Chapter 1: Early Life (1515 – 1531)
Marie of Guise, or Marie/Mary of Lorraine as she is sometimes known, was the eldest of the twelve children of Claud of Lorraine, Duke of Guise. The Dukes of Lorraine (who liked to refer to themselves as Kings of Sicily) ruled an independent territory within the Holy Roman Empire, the remnant of Carolingian province of Lotharingia. Lorraine was situated to the north-east of France and remained independent of its neighbour until the mid-eighteenth century.
Marie's father was the second son of Rene II of Lorraine, and became a naturalised Frenchman. He was a close friend of Francois I of France, fighting for him at the Battle of Marignano, and was granted the Duchy of Guise, although, as the cadet branch of a sovereign house, the Guise family outranked many of the French nobility – a situation which, together with Francois I’s continued favour, caused some resentment at the French court. Marie’s mother was Antoinette of Bourbon, daughter of a branch of the French royal family.
Marie spent her early childhood at the Guise chateau of Joinville, before being sent to the Poor Clare convent of Pont-a-Mousson, where her grandmother, Philippa of Guelders, Duchess of Lorraine, had retired in 1519. Marie was sent to the convent, with the intention that she, too, would enter the religious life. The life of a Poor Clare was ascetic in the extreme, including sleeping on straw mattresses as well as undertaking all of the manual work of the convent. The nuns cooked, cleaned and managed their gardens themselves as well as undertaking their religious duties.Marie is presumed to have done likewise.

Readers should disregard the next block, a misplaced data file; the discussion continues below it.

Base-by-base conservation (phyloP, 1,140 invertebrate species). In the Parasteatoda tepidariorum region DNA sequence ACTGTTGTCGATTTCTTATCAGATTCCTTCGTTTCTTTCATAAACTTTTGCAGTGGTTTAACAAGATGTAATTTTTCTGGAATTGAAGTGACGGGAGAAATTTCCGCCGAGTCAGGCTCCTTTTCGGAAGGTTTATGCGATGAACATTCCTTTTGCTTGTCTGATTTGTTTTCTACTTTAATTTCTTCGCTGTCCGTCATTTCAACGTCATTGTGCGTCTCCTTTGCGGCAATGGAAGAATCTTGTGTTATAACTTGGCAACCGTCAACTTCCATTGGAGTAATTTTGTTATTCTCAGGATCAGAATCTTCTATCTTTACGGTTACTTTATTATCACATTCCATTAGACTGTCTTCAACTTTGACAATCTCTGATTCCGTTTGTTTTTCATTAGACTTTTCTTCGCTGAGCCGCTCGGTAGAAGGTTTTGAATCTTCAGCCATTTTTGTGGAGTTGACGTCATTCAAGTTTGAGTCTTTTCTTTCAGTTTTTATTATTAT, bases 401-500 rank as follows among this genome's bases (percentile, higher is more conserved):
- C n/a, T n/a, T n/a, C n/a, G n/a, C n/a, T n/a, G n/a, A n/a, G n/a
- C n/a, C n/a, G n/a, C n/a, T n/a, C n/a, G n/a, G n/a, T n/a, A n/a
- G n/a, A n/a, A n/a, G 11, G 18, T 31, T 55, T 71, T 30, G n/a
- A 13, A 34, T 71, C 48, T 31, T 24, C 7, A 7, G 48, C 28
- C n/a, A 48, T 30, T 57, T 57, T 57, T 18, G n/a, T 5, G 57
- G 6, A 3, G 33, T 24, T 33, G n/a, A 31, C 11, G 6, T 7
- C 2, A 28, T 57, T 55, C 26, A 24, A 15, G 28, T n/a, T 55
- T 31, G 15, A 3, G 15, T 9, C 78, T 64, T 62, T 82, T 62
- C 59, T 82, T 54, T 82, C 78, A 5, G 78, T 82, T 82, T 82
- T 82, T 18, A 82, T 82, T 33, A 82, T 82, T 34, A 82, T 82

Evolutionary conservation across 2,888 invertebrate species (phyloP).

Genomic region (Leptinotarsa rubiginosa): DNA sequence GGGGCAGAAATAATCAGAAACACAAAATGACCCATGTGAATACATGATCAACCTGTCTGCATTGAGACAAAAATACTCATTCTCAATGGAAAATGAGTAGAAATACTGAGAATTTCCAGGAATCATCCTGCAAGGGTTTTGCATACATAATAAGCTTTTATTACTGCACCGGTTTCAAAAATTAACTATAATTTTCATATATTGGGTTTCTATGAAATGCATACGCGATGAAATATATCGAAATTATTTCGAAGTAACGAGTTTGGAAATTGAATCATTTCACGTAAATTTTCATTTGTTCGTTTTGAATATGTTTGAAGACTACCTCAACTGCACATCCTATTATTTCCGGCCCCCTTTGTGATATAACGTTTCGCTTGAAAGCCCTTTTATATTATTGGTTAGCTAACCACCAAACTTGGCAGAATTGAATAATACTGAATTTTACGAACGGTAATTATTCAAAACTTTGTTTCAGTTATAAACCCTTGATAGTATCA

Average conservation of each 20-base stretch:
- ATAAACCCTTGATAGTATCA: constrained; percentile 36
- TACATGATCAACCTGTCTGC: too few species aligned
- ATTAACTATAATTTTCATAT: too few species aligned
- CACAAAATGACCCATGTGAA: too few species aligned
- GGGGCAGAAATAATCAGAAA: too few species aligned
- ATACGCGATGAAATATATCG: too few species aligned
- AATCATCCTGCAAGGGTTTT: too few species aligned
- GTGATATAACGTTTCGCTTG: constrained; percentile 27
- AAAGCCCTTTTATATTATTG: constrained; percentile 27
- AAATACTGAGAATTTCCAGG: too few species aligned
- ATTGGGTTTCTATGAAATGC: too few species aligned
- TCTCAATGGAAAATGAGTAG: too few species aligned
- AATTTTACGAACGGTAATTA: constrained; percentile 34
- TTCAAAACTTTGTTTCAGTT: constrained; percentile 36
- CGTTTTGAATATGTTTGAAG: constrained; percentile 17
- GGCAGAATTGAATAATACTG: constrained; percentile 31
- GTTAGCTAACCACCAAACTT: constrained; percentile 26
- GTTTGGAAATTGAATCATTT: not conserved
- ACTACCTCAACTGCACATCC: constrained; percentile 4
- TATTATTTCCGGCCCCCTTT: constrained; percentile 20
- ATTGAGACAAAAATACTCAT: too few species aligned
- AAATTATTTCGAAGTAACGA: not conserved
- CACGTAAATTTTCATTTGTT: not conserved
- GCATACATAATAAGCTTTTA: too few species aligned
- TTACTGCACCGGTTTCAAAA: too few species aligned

Marie’s education at the convent was designed to fit her for the role of Abbess, however in 1529, her uncle, Antoine II, Duke of Lorraine, decided there was a better use for his attractive and witty niece than being a nun. Following the Peasant Risings in Germany, precipitated by the early Lutheran movement, Lorraine, too faced internal insurrection.
The family needed to increase its strength and influence and a marriage for his niece to a peer of France (or even, if Antoine were lucky, one of the King’s sons) would be valuable. Marie was taken to the Lorraine court at Nancy where the Duchess, Renee of Bourbon, taught her more worldly skills than those that had been deemed suitable for a contemplative nun.
On 5 March 1531, Marie was presented to King Francois, and his new Queen, Eleanor of Austria. Marie was naturally charming and attractive, and won the approval Francois I (not hard for a pretty girl to do, as he was a notorious lecher). She also developed friendships with his daughters, Madeleine and Marguerite.